The Littles had been visiting Sharon’s father in Hemet annually since 1999, and they fell in love with the California lifestyle, the people, the weather. They wanted their daughters to grow up here, believing they’d have more opportunities in the U.S.
But after getting their lawyer’s news, they gave up their dream of coming to America. Until 2007, when Sharon read about the EB-5 program on the Internet.
Within a year, Paul, 52, got a buyout from his job as an executive in the travel industry, providing cash for their investment. They put their house on the market and started researching places to invest.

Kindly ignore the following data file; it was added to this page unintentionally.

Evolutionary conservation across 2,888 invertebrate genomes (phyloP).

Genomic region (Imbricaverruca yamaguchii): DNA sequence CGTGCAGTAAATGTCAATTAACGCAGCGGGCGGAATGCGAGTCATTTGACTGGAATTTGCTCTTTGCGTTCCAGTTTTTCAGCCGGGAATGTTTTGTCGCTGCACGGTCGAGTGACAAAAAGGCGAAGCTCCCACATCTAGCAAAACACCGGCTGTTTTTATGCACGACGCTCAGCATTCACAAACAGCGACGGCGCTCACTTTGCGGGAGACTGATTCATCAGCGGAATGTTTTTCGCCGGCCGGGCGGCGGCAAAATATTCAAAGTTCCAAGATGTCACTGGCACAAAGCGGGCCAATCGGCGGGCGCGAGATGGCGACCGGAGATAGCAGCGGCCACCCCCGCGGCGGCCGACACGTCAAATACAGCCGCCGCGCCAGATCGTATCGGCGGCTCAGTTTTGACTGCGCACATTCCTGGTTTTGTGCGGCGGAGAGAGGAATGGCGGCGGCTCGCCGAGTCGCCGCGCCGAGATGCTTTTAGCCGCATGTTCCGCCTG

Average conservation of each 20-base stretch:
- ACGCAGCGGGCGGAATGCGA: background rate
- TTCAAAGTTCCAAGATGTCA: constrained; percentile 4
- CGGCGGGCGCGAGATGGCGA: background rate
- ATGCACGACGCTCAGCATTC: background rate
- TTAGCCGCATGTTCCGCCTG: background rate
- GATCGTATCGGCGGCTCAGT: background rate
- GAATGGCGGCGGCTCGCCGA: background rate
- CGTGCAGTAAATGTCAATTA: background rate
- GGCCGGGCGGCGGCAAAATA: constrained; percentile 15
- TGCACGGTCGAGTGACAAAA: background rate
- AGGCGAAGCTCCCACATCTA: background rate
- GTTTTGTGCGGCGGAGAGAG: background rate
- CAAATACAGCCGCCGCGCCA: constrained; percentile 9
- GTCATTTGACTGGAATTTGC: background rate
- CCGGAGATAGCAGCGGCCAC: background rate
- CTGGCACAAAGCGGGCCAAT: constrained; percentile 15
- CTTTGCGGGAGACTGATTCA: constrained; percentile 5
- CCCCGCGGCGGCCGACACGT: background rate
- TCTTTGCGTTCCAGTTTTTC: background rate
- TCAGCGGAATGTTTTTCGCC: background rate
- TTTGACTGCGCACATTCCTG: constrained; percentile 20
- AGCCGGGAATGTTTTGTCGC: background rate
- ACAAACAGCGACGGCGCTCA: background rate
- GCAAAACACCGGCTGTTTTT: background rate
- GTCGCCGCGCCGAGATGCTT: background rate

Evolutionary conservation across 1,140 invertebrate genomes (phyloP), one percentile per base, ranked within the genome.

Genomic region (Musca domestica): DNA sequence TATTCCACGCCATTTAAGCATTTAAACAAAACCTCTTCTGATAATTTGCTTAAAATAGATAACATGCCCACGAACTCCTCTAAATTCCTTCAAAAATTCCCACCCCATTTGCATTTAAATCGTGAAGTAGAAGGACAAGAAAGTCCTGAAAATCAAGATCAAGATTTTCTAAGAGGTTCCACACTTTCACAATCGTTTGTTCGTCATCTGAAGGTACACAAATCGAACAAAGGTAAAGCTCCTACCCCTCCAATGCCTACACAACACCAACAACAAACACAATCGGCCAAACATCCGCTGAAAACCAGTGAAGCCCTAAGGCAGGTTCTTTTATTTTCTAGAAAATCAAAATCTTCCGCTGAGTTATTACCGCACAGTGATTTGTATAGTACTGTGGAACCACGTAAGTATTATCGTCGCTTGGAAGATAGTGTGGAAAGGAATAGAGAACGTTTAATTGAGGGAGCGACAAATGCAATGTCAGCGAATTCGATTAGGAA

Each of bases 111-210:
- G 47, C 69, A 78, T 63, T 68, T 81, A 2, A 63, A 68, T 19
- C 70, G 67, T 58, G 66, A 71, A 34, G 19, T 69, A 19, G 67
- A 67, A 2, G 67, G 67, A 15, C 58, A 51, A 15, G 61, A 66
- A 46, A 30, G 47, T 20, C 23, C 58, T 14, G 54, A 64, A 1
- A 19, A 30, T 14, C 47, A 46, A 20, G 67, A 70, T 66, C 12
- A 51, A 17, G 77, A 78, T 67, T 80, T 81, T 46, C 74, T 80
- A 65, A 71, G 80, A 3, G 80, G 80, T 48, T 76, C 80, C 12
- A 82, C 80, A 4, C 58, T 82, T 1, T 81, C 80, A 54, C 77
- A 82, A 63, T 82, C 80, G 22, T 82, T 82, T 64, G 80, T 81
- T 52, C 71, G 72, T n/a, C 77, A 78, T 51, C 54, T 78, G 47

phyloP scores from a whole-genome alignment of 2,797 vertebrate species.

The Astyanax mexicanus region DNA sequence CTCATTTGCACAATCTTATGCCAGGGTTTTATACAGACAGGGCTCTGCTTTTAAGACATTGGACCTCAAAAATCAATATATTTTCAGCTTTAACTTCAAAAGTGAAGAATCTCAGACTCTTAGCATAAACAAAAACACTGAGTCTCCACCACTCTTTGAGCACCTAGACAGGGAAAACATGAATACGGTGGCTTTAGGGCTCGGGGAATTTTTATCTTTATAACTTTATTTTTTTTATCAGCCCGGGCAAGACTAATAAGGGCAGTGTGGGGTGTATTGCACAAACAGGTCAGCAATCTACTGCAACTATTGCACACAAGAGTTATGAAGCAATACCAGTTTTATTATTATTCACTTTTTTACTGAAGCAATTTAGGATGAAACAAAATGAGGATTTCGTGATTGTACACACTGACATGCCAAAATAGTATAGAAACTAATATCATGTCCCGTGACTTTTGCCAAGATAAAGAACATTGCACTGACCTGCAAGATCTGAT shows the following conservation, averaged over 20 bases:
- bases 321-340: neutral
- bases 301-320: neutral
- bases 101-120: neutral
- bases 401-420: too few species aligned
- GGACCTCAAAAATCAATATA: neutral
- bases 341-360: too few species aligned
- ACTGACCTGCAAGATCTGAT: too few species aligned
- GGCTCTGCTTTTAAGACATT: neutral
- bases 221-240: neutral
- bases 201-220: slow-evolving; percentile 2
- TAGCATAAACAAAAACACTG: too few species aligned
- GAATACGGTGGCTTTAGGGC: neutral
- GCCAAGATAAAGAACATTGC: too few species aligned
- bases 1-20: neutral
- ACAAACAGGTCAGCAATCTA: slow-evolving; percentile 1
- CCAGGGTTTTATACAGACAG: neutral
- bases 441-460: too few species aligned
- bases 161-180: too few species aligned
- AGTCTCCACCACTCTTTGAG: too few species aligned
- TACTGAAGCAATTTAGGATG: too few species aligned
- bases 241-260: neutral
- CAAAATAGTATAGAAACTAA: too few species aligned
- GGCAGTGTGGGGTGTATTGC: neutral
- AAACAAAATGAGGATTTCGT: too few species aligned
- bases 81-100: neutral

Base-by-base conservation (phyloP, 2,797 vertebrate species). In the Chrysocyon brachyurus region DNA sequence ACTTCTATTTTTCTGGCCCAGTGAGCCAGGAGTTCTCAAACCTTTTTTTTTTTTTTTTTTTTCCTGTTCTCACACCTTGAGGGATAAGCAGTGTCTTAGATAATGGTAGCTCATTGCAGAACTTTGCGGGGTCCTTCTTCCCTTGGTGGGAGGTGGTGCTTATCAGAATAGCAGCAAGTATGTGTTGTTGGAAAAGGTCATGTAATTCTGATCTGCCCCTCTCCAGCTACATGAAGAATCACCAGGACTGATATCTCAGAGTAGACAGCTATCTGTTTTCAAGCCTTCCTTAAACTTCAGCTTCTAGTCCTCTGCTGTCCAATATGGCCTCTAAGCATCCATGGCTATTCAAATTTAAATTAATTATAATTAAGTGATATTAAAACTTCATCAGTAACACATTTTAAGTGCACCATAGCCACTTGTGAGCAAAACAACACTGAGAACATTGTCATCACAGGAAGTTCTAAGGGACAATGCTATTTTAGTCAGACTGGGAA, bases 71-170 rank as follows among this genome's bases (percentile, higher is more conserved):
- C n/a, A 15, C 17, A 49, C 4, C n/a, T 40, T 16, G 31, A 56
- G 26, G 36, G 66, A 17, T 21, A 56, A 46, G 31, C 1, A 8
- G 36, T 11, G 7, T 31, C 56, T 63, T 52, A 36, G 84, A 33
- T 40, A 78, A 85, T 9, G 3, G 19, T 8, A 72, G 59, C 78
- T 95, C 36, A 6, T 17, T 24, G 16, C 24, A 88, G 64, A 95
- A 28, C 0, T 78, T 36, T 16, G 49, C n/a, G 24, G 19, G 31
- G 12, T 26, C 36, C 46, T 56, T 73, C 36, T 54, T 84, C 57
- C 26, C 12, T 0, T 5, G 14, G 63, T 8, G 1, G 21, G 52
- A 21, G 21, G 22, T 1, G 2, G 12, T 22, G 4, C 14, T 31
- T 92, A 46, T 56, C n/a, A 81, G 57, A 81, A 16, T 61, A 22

“We wanted to make a good choice,” Paul said. “There was no guarantee you get your money back.”
They ended up investing $500,000 in CMB’s project in San Bernardino, which is building roads and bridges for a new development at the former Norton Air Force Base.
The Littles spent about $50,000 more in legal fees and other costs. They had to provide documentation to the U.S. Embassy in London proving they had their vaccinations and were physically fit. Then they got their conditional green cards, good for two years.
On July 22, 2009, they moved to California, eventually settling down in Murrieta, where Paul opened an Irish pub called the Shamrock. The Littles’ daughters, Nicole, 16, and Brooke, 13, went from a small Catholic school back home in Manchester, England, to a 1,500-student public school. “As a parent, it was scary,” Paul said.
In 2011, the Littles got their permanent green cards. In 2014, they got their $500,000 back, one year early. Last March, they became U.S. citizens.
“We’re Americans,” Paul said. “Full on.”